Rights During a Virginia Drug Arrest

An individual has the same rights during a drug-related arrest in Virginia as that individual does in any other kind of arrest. An individual has the absolute right to remain silent, the right to have an attorney present during questioning, and the right to confront and cross-examine against that individual at the time of trial. A person has all the same constitutional rights that everyone has, and their status as being arrested does not impact those rights.

With that said if you believe your rights may have been violated during the course of an investigation, it is important that an individual consult with a Virginia drug lawyer at the first available opportunity.

Consenting to a Search

The Supreme Court has said that a vehicle may be searched by any police officer in the course of a traffic stop that determines there is probable cause to search that vehicle. Unfortunately, for most people, probable cause can be developed by police officers simply by saying they smelled marijuana in the car. A judge will normally say that is enough to give the police probable cause. Once they have probable cause, they do not need a person’s consent to search that car.

However, an individual has the right to refuse a search of their vehicle during a drug arrest in Virginia.

Interacting With Police

During a drug arrest in Virginia, a person should avoid discussing anything other than their name and basic identifying information like where they live and any other elements with a police officer. Anything else an individual says is not going to help them without a lawyer present. An attorney would recommend that an individual not discuss anything with an officer, as it is their right during an arrest to remain silent.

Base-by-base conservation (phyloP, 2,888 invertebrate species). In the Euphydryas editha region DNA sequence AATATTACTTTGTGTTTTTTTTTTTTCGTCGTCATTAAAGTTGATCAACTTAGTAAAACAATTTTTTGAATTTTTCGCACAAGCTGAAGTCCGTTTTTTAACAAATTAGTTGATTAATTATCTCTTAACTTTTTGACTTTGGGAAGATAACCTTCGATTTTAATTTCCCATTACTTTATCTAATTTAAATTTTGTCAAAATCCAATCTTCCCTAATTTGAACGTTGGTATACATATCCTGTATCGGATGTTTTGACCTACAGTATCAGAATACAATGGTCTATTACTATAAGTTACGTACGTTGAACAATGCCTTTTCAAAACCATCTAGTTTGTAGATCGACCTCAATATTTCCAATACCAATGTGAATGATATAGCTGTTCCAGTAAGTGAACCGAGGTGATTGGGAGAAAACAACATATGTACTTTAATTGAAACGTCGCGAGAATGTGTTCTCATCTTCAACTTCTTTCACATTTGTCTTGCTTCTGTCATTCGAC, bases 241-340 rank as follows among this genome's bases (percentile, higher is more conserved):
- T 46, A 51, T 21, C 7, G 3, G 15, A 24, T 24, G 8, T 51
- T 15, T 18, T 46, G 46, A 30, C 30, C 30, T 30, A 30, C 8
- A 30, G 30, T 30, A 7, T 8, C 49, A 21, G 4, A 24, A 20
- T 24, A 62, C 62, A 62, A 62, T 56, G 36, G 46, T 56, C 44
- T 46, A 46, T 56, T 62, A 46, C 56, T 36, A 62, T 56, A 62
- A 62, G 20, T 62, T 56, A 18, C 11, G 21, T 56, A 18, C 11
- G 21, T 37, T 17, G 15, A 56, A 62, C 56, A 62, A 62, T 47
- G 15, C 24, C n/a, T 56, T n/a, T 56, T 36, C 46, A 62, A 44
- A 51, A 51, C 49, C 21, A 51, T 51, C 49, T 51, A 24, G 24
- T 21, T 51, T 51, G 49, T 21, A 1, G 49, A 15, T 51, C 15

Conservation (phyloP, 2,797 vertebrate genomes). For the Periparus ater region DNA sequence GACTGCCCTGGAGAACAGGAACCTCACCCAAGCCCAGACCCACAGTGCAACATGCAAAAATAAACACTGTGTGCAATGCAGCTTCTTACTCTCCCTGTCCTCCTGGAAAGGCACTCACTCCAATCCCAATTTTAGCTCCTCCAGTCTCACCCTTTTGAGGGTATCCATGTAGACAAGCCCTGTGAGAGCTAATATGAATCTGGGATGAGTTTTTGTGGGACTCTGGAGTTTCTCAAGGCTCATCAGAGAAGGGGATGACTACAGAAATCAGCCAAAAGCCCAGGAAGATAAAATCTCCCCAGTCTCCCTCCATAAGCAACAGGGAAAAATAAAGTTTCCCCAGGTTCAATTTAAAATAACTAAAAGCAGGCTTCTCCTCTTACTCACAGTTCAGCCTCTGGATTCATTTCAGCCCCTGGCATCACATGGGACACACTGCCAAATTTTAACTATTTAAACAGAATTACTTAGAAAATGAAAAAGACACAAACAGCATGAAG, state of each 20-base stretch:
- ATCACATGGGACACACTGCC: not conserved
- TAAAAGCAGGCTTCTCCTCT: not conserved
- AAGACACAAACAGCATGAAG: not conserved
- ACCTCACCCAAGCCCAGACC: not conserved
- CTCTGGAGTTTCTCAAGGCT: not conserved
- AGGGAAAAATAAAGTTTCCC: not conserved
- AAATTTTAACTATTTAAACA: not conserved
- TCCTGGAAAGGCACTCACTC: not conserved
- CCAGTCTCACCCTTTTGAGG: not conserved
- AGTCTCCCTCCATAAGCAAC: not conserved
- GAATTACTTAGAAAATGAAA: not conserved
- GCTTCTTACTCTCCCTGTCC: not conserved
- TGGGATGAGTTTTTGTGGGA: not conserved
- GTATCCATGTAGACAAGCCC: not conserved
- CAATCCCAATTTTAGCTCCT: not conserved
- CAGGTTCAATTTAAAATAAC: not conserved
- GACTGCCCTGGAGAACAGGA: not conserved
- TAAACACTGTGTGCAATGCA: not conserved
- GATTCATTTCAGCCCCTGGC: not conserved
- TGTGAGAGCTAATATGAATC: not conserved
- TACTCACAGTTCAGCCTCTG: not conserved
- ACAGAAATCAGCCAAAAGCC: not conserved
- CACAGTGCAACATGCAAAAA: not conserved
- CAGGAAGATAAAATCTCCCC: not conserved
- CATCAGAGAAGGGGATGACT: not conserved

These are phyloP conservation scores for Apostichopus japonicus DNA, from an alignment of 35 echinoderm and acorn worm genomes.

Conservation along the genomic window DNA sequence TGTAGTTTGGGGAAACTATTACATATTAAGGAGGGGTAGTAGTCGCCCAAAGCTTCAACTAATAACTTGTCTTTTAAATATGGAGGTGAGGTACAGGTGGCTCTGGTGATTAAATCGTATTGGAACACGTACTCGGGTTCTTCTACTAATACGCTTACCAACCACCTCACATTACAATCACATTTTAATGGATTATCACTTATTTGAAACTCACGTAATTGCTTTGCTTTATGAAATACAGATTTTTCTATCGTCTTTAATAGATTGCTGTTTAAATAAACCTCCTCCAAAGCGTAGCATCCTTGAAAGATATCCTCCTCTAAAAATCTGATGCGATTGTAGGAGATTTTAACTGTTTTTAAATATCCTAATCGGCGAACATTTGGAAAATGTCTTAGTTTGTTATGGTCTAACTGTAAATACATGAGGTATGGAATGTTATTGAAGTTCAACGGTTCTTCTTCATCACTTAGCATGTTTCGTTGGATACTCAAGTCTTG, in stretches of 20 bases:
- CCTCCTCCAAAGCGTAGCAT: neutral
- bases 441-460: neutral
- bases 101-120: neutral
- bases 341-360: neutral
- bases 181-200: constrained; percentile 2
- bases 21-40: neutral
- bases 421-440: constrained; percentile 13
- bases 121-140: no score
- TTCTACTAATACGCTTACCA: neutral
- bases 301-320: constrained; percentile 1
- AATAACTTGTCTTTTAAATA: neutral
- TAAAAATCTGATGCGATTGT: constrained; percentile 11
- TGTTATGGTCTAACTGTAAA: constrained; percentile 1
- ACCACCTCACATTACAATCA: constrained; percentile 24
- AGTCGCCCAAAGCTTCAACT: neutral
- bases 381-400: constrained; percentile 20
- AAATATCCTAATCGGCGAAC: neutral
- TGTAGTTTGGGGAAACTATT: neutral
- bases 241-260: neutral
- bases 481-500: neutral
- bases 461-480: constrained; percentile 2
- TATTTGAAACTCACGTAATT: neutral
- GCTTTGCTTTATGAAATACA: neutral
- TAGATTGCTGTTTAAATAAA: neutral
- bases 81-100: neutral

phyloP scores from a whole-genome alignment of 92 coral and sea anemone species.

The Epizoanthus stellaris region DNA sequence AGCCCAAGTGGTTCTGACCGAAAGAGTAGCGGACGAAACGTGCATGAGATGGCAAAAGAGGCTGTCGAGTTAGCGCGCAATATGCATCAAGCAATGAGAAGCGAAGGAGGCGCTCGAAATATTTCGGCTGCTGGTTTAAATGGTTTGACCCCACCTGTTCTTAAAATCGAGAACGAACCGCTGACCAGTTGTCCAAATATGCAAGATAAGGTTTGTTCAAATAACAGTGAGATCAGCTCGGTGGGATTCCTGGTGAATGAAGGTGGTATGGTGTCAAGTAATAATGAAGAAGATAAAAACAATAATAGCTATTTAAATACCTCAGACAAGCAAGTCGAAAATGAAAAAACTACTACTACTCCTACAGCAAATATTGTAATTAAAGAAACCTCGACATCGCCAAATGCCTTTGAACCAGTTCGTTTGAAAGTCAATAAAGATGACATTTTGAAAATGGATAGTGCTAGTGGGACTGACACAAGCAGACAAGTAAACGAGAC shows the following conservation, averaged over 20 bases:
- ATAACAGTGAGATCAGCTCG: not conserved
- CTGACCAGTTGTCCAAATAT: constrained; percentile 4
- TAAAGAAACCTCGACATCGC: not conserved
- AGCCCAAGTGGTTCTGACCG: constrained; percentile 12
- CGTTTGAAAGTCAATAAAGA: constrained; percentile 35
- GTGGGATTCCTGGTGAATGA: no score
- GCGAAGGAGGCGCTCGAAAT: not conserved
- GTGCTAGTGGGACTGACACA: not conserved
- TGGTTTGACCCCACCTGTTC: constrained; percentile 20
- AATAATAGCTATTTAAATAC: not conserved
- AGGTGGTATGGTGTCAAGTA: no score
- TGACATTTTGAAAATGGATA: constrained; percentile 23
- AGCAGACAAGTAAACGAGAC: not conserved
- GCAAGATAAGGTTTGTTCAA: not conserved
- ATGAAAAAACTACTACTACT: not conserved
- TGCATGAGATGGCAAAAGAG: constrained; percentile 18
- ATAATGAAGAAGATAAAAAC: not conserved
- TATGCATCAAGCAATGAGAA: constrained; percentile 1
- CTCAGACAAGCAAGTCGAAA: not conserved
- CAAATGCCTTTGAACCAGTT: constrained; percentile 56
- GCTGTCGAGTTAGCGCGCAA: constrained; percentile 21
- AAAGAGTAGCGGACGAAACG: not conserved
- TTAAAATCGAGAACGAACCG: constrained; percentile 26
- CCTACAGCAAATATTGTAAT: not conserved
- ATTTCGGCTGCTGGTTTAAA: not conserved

What to Expect

If a person is arrested and sent to jail without bond, the first step is an arraignment where a judge will consider their case and tell them what they are charged with, what their trial date is, and that they have the right to a lawyer. Once a lawyer is appointed or retained by the client, the very first step that lawyer would likely take is to file what is called a “bond motion”.

This is a motion put forth in the court for a judge to consider the defendant’s bond status, and the defense lawyer will be asking the court to set a reasonable bond. Every case is different, so it is difficult to specify exactly what kind of bond an attorney might ask for in a person’s case, but there are usually some types of conditions that might be required, such as pre-trial supervision, a monetary bond, or both. The bond depends on a lot of different variables, but suffice it to say, getting that individual out of jail is going to be the top priority when representing that individual in any criminal case.